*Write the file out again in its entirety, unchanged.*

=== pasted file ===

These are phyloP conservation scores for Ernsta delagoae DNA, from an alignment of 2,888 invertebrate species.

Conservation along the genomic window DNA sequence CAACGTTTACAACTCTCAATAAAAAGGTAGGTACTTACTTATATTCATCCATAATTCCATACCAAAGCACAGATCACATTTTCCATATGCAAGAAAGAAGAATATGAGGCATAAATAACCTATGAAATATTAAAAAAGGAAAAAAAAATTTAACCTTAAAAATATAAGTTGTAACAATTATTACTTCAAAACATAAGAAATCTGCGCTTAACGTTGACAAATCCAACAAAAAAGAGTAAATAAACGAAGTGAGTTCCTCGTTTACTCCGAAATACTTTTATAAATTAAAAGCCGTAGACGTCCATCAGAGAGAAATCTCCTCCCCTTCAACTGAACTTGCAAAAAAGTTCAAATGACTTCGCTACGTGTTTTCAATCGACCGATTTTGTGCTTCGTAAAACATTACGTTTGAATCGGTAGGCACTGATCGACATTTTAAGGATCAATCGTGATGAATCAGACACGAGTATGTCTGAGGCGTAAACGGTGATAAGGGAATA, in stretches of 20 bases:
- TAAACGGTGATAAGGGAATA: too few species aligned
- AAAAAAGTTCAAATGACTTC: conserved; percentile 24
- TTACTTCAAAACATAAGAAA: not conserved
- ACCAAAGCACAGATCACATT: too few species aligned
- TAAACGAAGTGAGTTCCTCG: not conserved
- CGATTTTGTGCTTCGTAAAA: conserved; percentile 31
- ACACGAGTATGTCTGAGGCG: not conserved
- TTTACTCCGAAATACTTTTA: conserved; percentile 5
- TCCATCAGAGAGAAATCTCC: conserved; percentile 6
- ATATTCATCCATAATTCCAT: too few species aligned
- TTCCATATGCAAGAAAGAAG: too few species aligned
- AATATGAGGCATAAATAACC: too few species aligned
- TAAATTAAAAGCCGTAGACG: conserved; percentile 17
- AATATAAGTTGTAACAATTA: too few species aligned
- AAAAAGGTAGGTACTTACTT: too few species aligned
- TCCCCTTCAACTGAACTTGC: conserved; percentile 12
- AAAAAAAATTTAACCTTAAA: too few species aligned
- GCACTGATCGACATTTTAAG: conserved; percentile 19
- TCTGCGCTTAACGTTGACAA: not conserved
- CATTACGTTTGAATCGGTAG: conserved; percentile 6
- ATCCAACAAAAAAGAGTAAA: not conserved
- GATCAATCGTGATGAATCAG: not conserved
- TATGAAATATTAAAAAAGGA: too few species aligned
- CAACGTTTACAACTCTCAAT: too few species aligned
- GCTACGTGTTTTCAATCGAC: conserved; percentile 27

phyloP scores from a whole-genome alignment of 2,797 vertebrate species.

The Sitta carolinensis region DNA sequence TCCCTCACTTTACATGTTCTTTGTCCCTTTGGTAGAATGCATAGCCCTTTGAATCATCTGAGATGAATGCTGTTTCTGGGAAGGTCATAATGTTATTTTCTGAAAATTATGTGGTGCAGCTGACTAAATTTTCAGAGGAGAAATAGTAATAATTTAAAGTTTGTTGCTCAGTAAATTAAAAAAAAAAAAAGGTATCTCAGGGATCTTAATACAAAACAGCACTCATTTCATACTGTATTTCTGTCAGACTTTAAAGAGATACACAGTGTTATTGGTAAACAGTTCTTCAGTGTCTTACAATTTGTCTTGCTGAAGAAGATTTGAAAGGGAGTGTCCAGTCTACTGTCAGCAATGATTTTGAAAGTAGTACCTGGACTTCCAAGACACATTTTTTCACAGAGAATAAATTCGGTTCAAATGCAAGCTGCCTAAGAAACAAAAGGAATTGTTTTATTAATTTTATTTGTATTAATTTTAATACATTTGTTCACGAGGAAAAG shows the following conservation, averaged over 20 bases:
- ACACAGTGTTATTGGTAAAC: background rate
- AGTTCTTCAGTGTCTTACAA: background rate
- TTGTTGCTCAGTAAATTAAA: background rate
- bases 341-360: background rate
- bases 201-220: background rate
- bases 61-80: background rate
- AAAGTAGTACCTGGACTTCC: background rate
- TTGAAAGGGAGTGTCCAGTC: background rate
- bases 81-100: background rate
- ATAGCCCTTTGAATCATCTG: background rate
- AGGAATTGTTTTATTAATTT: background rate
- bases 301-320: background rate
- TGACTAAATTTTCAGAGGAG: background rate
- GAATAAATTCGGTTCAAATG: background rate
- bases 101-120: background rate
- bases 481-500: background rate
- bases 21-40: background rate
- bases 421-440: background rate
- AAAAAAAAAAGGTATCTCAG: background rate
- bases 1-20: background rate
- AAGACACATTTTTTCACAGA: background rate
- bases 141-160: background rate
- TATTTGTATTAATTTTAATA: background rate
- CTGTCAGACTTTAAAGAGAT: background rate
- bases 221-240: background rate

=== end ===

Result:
These are phyloP conservation scores for Ernsta delagoae DNA, from an alignment of 2,888 invertebrate species.

Conservation along the genomic window DNA sequence CAACGTTTACAACTCTCAATAAAAAGGTAGGTACTTACTTATATTCATCCATAATTCCATACCAAAGCACAGATCACATTTTCCATATGCAAGAAAGAAGAATATGAGGCATAAATAACCTATGAAATATTAAAAAAGGAAAAAAAAATTTAACCTTAAAAATATAAGTTGTAACAATTATTACTTCAAAACATAAGAAATCTGCGCTTAACGTTGACAAATCCAACAAAAAAGAGTAAATAAACGAAGTGAGTTCCTCGTTTACTCCGAAATACTTTTATAAATTAAAAGCCGTAGACGTCCATCAGAGAGAAATCTCCTCCCCTTCAACTGAACTTGCAAAAAAGTTCAAATGACTTCGCTACGTGTTTTCAATCGACCGATTTTGTGCTTCGTAAAACATTACGTTTGAATCGGTAGGCACTGATCGACATTTTAAGGATCAATCGTGATGAATCAGACACGAGTATGTCTGAGGCGTAAACGGTGATAAGGGAATA, in stretches of 20 bases:
- TAAACGGTGATAAGGGAATA: too few species aligned
- AAAAAAGTTCAAATGACTTC: conserved; percentile 24
- TTACTTCAAAACATAAGAAA: not conserved
- ACCAAAGCACAGATCACATT: too few species aligned
- TAAACGAAGTGAGTTCCTCG: not conserved
- CGATTTTGTGCTTCGTAAAA: conserved; percentile 31
- ACACGAGTATGTCTGAGGCG: not conserved
- TTTACTCCGAAATACTTTTA: conserved; percentile 5
- TCCATCAGAGAGAAATCTCC: conserved; percentile 6
- ATATTCATCCATAATTCCAT: too few species aligned
- TTCCATATGCAAGAAAGAAG: too few species aligned
- AATATGAGGCATAAATAACC: too few species aligned
- TAAATTAAAAGCCGTAGACG: conserved; percentile 17
- AATATAAGTTGTAACAATTA: too few species aligned
- AAAAAGGTAGGTACTTACTT: too few species aligned
- TCCCCTTCAACTGAACTTGC: conserved; percentile 12
- AAAAAAAATTTAACCTTAAA: too few species aligned
- GCACTGATCGACATTTTAAG: conserved; percentile 19
- TCTGCGCTTAACGTTGACAA: not conserved
- CATTACGTTTGAATCGGTAG: conserved; percentile 6
- ATCCAACAAAAAAGAGTAAA: not conserved
- GATCAATCGTGATGAATCAG: not conserved
- TATGAAATATTAAAAAAGGA: too few species aligned
- CAACGTTTACAACTCTCAAT: too few species aligned
- GCTACGTGTTTTCAATCGAC: conserved; percentile 27

phyloP scores from a whole-genome alignment of 2,797 vertebrate species.

The Sitta carolinensis region DNA sequence TCCCTCACTTTACATGTTCTTTGTCCCTTTGGTAGAATGCATAGCCCTTTGAATCATCTGAGATGAATGCTGTTTCTGGGAAGGTCATAATGTTATTTTCTGAAAATTATGTGGTGCAGCTGACTAAATTTTCAGAGGAGAAATAGTAATAATTTAAAGTTTGTTGCTCAGTAAATTAAAAAAAAAAAAAGGTATCTCAGGGATCTTAATACAAAACAGCACTCATTTCATACTGTATTTCTGTCAGACTTTAAAGAGATACACAGTGTTATTGGTAAACAGTTCTTCAGTGTCTTACAATTTGTCTTGCTGAAGAAGATTTGAAAGGGAGTGTCCAGTCTACTGTCAGCAATGATTTTGAAAGTAGTACCTGGACTTCCAAGACACATTTTTTCACAGAGAATAAATTCGGTTCAAATGCAAGCTGCCTAAGAAACAAAAGGAATTGTTTTATTAATTTTATTTGTATTAATTTTAATACATTTGTTCACGAGGAAAAG shows the following conservation, averaged over 20 bases:
- ACACAGTGTTATTGGTAAAC: background rate
- AGTTCTTCAGTGTCTTACAA: background rate
- TTGTTGCTCAGTAAATTAAA: background rate
- bases 341-360: background rate
- bases 201-220: background rate
- bases 61-80: background rate
- AAAGTAGTACCTGGACTTCC: background rate
- TTGAAAGGGAGTGTCCAGTC: background rate
- bases 81-100: background rate
- ATAGCCCTTTGAATCATCTG: background rate
- AGGAATTGTTTTATTAATTT: background rate
- bases 301-320: background rate
- TGACTAAATTTTCAGAGGAG: background rate
- GAATAAATTCGGTTCAAATG: background rate
- bases 101-120: background rate
- bases 481-500: background rate
- bases 21-40: background rate
- bases 421-440: background rate
- AAAAAAAAAAGGTATCTCAG: background rate
- bases 1-20: background rate
- AAGACACATTTTTTCACAGA: background rate
- bases 141-160: background rate
- TATTTGTATTAATTTTAATA: background rate
- CTGTCAGACTTTAAAGAGAT: background rate
- bases 221-240: background rate